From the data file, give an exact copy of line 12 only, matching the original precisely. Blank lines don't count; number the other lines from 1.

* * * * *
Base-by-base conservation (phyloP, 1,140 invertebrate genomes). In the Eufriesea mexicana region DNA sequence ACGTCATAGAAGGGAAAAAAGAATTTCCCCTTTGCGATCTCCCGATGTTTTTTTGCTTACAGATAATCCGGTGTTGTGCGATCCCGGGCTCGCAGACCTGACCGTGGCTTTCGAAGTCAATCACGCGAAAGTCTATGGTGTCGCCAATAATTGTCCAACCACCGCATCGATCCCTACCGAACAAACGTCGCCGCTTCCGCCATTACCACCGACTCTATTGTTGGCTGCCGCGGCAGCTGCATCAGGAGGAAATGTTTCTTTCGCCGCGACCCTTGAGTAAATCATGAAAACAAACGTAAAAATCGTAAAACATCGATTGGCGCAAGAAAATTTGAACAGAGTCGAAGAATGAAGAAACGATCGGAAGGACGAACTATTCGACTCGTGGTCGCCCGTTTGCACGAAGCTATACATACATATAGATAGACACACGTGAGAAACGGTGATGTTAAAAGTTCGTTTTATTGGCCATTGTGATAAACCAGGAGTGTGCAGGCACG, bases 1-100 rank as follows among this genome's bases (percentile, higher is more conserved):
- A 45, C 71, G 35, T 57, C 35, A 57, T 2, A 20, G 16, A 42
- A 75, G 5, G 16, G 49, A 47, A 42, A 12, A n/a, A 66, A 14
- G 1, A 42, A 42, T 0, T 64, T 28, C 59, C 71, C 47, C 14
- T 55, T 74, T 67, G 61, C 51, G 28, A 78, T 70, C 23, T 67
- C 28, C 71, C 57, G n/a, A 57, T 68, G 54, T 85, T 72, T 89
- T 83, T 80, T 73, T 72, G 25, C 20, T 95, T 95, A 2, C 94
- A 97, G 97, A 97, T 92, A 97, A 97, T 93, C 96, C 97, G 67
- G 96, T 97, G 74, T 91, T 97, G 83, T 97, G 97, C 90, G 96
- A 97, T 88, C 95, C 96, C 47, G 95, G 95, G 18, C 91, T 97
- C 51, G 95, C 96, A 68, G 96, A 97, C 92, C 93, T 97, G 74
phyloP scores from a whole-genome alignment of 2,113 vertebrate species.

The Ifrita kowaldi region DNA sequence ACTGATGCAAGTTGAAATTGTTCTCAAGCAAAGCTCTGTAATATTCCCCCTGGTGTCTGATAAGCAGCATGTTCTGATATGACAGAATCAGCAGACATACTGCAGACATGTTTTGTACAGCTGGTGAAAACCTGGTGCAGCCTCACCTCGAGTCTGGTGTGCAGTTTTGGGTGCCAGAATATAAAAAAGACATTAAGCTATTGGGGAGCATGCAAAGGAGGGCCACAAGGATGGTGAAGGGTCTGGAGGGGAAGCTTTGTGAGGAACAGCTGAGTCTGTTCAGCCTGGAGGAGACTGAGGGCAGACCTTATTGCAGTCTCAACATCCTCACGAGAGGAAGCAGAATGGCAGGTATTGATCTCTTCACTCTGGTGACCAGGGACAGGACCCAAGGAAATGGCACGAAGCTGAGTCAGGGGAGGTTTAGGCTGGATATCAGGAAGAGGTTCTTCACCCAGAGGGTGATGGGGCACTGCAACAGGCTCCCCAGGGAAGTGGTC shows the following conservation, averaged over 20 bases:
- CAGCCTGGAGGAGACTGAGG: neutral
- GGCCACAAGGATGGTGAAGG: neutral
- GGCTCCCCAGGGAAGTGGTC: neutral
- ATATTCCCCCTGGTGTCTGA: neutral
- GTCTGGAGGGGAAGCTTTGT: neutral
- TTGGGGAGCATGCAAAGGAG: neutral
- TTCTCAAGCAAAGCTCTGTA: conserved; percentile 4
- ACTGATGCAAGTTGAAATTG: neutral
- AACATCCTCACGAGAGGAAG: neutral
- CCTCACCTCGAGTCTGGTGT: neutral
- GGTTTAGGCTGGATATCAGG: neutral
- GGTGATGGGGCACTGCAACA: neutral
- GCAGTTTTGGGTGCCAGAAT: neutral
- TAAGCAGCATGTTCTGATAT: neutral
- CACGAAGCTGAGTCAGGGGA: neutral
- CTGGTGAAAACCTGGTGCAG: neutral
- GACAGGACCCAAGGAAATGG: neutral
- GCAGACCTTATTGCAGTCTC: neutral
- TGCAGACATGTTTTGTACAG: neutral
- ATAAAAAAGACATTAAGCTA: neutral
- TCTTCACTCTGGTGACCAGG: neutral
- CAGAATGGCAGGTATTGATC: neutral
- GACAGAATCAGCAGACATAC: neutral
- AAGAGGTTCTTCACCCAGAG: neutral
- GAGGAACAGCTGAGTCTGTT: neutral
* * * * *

phyloP scores from a whole-genome alignment of 2,113 vertebrate species.